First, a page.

With flash, shooting dynamically moving subjects on the fly, perhaps at an event or party, I prefer to set the camera to manual and the flash to ETTL.  That way I can choose exactly the aperture and the shutter speed I want, and let the flash & camera talk to each other to regulate the flash power output.  (On-camera mounted speedlight)

As a personal rule, with my Canon DSLRs, I tend to shoot aperture priority most of the time.

With my Fuji mirrorless cameras however, I find shooting in manual gives me more flexibility.  I can see the results in the electronic viewfinder and make an instant decision about my settings.  The controls fit comfortably in my hand with the aperture controlled via a ring on the lens barrel and the shutter speed via a dial on the top plate.

But here’s the thing.  No two situations are the same and I will readily switch into any mode that I think will give me the shot I want.

At a wedding reception, when some guests are sat against large bright windows and others are sat in dark corners, I can easily switch between aperture priority and manual, as appropriate.  Or I might stay in aperture priority with my thumb continually whirring the exposure compensation dial.


So the next time someone tells you that you should be shooting in manual, I hope you’ll be able to tell him (and it will be a bloke, ladies are far more chilled) that no one method is the best for all situations.   Tell him you are a free-thinking creative individual who will use whatever tools are best suited for the job.

Blimey, there might even be the odd occasion when you might want to shoot in auto!

I would love to hear your views, and you are of course allowed to completely disagree with me

Learn Photography

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Kevin Ahronson

Kevin is a full-time professional photographer and has been teaching photography since 2009. He founded the Hampshire School of Photography where he runs photography workshops and gives one to one mentoring to photographers at all levels, from complete beginners through to those who want to turn professional

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9 Responses

  1. Baldy says:

    f/8 and be there 😉😁

  2. Simon Smith says:

    Mark Seymour who spoke at Yateley CC this week, (really really good, you should have gone!) is a minimalist photographer. He almost exclusively uses a Nikon D850 with a 35mm prime. That’s it. He back button focuses, but sets his camera to f/4 and 1/250 and burst mode. He will set the ISO to what ever is appropriate in the circumstances and that’s it. A stop or two either way can be recovered from Lightroom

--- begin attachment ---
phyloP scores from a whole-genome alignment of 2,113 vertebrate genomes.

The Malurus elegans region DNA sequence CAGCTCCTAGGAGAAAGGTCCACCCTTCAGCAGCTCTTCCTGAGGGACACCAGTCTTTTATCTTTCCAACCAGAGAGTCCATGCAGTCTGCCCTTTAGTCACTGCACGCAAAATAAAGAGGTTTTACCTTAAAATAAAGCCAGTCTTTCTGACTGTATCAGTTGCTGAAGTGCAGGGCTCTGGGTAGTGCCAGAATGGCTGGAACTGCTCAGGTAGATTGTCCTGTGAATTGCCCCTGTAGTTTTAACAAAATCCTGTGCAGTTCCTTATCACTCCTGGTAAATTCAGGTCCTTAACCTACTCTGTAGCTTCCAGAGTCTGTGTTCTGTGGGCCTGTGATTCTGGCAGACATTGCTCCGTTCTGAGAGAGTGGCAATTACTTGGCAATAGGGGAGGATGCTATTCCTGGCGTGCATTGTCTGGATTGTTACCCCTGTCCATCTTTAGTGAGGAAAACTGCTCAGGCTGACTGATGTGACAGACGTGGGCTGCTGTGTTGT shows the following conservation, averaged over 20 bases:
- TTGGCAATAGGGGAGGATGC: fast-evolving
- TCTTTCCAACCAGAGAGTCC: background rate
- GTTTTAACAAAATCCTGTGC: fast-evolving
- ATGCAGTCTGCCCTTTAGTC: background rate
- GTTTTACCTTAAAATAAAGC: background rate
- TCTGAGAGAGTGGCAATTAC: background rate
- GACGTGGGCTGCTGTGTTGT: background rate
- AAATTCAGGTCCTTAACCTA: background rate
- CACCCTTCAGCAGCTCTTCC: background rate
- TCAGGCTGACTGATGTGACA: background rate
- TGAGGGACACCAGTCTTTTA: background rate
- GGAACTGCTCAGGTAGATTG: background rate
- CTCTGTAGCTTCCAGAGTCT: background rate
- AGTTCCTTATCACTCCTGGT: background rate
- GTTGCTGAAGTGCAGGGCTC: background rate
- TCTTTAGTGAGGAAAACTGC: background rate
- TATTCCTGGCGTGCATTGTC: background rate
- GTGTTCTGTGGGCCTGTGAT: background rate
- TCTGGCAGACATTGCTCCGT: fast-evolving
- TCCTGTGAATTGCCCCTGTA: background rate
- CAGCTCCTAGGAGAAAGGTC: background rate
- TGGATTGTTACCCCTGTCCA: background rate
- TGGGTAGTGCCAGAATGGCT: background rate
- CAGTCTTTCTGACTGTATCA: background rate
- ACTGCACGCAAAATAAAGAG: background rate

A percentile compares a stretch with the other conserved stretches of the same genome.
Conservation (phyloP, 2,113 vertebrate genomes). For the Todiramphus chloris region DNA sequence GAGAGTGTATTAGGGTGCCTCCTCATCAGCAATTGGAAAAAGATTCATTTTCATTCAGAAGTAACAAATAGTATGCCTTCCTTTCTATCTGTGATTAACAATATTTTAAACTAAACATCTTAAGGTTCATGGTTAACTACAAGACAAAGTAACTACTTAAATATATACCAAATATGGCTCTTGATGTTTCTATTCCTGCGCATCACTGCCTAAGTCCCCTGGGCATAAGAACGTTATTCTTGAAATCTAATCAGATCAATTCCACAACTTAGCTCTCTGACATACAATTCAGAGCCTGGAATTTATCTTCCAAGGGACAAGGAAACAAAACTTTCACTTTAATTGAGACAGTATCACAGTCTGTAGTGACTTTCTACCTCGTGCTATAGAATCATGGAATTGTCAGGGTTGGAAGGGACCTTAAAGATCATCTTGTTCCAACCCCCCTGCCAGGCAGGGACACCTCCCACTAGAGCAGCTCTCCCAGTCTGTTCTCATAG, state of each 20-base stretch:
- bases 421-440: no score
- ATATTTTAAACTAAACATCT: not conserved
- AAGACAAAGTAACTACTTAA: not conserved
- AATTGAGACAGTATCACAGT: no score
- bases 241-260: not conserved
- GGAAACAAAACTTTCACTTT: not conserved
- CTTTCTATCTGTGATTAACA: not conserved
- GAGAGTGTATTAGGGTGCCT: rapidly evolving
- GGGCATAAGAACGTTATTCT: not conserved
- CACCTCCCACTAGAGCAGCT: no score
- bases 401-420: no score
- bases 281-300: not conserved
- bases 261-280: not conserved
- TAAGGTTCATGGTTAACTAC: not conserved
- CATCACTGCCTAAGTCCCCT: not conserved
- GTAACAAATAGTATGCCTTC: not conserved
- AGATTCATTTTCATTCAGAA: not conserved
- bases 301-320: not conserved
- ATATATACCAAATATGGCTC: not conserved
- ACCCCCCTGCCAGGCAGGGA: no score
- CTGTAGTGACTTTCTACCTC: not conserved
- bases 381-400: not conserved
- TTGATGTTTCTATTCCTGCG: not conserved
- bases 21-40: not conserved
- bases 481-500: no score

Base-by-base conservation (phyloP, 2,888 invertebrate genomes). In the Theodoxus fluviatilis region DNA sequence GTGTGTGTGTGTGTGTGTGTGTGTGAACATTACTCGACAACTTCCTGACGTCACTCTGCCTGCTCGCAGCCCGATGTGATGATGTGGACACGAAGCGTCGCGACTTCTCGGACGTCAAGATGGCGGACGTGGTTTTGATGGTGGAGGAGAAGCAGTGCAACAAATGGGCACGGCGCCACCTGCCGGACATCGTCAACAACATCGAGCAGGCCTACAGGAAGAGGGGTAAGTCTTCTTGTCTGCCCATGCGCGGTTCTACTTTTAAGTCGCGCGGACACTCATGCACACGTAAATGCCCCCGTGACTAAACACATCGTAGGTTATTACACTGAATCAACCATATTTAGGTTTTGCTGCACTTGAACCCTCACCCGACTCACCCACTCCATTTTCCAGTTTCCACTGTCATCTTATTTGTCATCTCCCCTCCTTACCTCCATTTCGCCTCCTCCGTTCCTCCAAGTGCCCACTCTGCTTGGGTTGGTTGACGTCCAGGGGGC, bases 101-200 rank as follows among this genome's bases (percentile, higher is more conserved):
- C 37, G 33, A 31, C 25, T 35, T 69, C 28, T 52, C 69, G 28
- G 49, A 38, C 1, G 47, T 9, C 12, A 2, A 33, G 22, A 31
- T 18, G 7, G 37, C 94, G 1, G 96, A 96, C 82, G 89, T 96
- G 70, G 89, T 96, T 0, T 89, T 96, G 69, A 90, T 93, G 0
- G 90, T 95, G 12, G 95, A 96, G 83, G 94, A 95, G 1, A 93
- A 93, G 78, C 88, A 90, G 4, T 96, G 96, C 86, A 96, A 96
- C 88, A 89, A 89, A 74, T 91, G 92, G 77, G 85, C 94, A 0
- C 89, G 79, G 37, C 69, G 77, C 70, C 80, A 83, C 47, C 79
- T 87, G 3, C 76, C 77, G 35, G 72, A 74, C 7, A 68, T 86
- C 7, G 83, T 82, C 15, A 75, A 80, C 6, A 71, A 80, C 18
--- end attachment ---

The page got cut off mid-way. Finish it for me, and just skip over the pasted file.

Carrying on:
Mark specialises in street photography the world over and his absolute requirement is for instant response. He is also one of the country’s top wedding photographers who specialises in documentary style photography and definitely doesn’t go in for the traditional formal. Again he uses his f/4 and 1/250th setting, but has been known to use a 28mm and/or 50mm lens too!!

    • Kevin Ahronson says:

      A perfect illustration of someone who has their own individual way of working.

      It may not suit everyone, but it works well for him. And that’s all that matters.

  3. ozonenut says:

    I almost always shoot in Aperture priority, varying the aperture depending on what I’m concentrating on – the detail or the bigger picture. I’ll also often tell the camera to underexpose, because I know it wants to grab All The Light, which is often not the look I want, and indeed can make something else go wrong. The only times I go fully manual are when I want a long exposure and want to be in control of all the variables, for example moving water, night sky, fireworks.

    • Kevin Ahronson says:

      When you’re underexposing, to keep the highlights, what would you typically crank it down by? Do you find it varies quite a lot, or do you find you can relably do the same for most shots?

      • ozonenut says:

        On a normal day, normal shot, I always under-expose by 1/3. If I’m under-exposing because I don’t want the shutter open for longer than I can hold the camera still, then anything from -2/3 to -1 1/3. If, despite the under-exposure, I’ve blown out the highlights, I’ll fix that in lightroom.

      • Kevin Ahronson says:

        Thanks, I’m constantly fascinated by everyone’s personal techniques. I’ve often heard it said that Canon cameras slightly under-expose on purpose, to help with highlights. What make of camera do you use?

  4. Phil Hutton says:

    Best tool for the job, I like manual with auto iso if I don’t know the environment for each photo as I can control all three with the shutter & aperture controls. But aperture or shutter priority also work well if they are the most important control, like if you must have a narrow depth of field, or moving targets if you need a fast shutter speed and low ISO and let the camera sort out the aperture. And if I have no idea and not enough time to fiddle about I use auto (cameras are pretty clever these days), if the most important thing is I get a usable photo in unrepeatable situations.

    • Kevin Ahronson says:

      Hi Phil. You echo my thoughts. The situation dictates the solution. And of course, often there is more than one solution, more than one way to acheive the desired result.